Friday, January 30, 2009

PEW Internet Study: Online Generation Gap Narrowing

The PEW Internet and American Life project released a report this week on Generations Online in 2009. The study shows that while over half of the adult internet population is between 18 and 44 years old, larger percentages of older generations are online now than in the past, and they are doing more activities online, according to surveys taken from 2006-2008.

Contrary to the image of Generation Y (born between 1977-1990) as the "Net Generation," internet users in their 20s do not dominate every aspect of online life.

Among the key findings:

  • Generation X (born 1965-1976), is the most likely group to bank, shop, and look for health information online.
  • Boomers (born 1946 - 1964) are just as likely as Generation Y to make travel reservations online.
  • Silent Generation internet users (born 1937-1945) are competitive when it comes to email (although teens might point out that this is proof that email is for old people).

The most dramatic increase in internet use can be seen in the 70-75 year-old age group. While just over one-fourth (26%) of 70-75 year olds were online in 2005, 45% of that age group is currently online.

Photo by: max_thinks_sees

Tuesday, January 27, 2009

Data Privacy Day 2009: Raising awareness

January 28th marks the 2nd annual international data privacy day in Canada, the U.S. and 27 European countries. The purpose of the event is to "raise awareness and generate discussion about data privacy practices and rights." It also serves the important purpose of furthering international collaboration and cooperation around privacy issues.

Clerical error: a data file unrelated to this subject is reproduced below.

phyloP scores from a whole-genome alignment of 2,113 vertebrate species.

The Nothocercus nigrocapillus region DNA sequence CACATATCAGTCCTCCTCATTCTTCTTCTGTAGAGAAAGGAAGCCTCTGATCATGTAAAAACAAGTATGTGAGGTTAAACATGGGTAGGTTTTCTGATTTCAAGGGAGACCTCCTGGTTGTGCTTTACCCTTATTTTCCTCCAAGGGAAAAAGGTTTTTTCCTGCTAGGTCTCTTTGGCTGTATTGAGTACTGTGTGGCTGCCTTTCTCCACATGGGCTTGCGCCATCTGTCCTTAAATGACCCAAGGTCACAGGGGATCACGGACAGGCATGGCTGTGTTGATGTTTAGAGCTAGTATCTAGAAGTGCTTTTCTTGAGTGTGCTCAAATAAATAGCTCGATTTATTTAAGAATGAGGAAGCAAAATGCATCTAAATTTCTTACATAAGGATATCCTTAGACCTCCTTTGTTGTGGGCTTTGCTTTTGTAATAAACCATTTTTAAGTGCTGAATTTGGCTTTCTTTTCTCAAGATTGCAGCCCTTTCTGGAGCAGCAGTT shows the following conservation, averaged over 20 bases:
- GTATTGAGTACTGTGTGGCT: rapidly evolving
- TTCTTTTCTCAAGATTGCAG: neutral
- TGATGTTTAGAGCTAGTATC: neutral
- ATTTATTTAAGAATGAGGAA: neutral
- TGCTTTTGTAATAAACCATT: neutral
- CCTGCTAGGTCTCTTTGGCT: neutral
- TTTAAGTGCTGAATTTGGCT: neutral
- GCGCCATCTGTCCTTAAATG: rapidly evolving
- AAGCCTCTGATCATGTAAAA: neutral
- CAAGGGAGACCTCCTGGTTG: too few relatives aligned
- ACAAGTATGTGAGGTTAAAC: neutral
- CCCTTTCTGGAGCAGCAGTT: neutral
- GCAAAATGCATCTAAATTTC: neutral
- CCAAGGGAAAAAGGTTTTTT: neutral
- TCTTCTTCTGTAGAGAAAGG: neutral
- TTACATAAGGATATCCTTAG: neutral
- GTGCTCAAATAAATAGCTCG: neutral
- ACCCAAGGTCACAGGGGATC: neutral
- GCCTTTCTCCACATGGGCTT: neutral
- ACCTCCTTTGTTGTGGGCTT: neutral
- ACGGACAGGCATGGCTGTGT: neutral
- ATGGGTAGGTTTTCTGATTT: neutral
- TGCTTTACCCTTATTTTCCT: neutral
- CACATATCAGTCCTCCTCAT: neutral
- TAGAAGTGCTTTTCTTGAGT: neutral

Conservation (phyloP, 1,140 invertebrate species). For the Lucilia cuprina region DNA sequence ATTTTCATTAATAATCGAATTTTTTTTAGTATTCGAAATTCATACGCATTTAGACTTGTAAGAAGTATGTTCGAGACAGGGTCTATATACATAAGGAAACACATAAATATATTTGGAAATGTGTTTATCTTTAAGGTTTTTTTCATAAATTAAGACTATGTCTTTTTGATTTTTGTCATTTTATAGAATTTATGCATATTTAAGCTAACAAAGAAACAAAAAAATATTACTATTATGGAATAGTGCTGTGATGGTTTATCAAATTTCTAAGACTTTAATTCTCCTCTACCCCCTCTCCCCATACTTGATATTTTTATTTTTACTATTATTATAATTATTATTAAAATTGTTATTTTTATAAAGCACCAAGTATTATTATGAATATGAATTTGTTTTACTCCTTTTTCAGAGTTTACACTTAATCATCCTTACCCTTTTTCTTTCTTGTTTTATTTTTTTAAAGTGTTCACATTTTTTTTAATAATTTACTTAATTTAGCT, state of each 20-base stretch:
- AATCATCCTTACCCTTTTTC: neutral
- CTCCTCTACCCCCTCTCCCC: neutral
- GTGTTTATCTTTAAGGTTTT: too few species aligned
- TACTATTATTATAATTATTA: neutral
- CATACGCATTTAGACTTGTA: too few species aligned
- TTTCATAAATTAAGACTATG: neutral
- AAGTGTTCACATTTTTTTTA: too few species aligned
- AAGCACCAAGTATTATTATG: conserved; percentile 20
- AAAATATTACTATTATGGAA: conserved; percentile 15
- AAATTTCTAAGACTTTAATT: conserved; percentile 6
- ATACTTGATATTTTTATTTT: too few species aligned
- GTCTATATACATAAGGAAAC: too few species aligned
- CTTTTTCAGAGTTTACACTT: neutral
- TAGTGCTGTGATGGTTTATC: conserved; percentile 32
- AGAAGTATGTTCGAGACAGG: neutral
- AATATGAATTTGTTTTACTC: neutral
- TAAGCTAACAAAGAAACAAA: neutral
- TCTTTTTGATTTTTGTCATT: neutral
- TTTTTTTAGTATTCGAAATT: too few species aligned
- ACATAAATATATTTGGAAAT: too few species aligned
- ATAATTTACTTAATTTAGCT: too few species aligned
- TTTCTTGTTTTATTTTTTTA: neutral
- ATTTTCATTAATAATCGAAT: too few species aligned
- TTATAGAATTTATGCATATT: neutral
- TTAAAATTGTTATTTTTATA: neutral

This year's data privacy day comes on the heels of what may have been the largest breach ever reported, with the personal information of nearly 100 million exposed at a U.S.-based credit card processing firm. Hackers breached the computer network at Heartland Payment Systems Inc., exposing customers' credit card numbers, card expiration dates and some internal bank codes - all information that could be used to forge a credit card. The company handles 100 million card transactions for 250,000 businesses nationwide each month.

The scale of the breach is “shocking,” says Jennifer Stoddart, Privacy Commissioner of Canada.

“After what we saw at TJX, that you could have such a major data breach, I'm asking myself what is happening and what is not getting through to organizations?” she says. “You should always take the steps to make sure there is suitable protection.”

As this most recent breach demonstrates, there is still much work to be done to raise awareness about data privacy.